I was a bit sad about changing cars. You might have guessed.  I was also a bit concerned.  I drove 4WDs when I was younger, but haven't done so for years.  I remember them being heavy to handle, but I was much stronger back then. Fortunately, that has changed dramatically.  This is automatic, has power steering, and in two wheel drive mode, is no harder to handle than the smaller car was.  I also remember 4WDs requiring a great deal of effort to climb into. This one's not all that much higher than a regular car, and I can step into it, rather than climb.

Thursday, 9 October 2014

Review: The Lupus Encyclopaedia

Everyone who has lupus should have at least one good basic information book about lupus.
The Lupus Encyclopaedia
by Dr Donald E Thomas, Jr.

The one I bought when I was first diagnosed was read cover to cover, front to back, back to front, topic by topic, until the print was almost worn off the pages. That book's a bit dated now, but I still wouldn't ever throw it out.  It's what told me that what was happening to me had an explanation, that I wasn't the only person in the world to go through this, and there was hope of getting things under control.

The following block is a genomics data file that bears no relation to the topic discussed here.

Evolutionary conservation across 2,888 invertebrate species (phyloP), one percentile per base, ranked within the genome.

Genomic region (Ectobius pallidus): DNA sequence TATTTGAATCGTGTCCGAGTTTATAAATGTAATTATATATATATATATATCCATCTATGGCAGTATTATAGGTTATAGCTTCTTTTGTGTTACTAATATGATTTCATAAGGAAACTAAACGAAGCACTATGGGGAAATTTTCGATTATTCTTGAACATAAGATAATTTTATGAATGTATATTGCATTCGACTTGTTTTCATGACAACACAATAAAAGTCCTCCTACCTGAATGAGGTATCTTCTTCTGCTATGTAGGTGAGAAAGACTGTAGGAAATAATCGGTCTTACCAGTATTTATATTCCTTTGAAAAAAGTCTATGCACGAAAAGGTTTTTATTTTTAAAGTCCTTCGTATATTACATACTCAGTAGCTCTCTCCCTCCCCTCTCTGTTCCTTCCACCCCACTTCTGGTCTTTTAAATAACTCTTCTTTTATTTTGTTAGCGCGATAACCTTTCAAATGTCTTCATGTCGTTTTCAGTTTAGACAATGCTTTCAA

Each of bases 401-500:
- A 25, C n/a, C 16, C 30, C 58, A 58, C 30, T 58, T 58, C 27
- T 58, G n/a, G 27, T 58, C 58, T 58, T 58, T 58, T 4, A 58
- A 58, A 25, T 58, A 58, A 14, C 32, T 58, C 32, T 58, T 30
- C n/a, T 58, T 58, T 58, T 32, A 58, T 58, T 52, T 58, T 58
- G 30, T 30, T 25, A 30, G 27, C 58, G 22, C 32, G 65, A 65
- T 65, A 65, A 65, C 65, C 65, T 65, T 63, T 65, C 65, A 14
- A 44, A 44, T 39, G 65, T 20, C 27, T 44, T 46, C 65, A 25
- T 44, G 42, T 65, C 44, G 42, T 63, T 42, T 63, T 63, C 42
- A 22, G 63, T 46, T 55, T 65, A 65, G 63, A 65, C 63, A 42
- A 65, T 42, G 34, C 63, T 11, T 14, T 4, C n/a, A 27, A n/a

Earlier this year, I was sent a review copy of a book that I think is going to fulfill that same role for lots of newly-diagnosed lupies for a number of years to come.  It's a good reference for those of us who've been diagnosed for a while as well. It's The Lupus Encyclopaedia, by Dr Donald E Thomas, Jr.

I've been a bit slow to get around to reviewing it for a number of reasons, not the least of which is that I've been struggling with brain fog, and was afraid it was too complex to handle.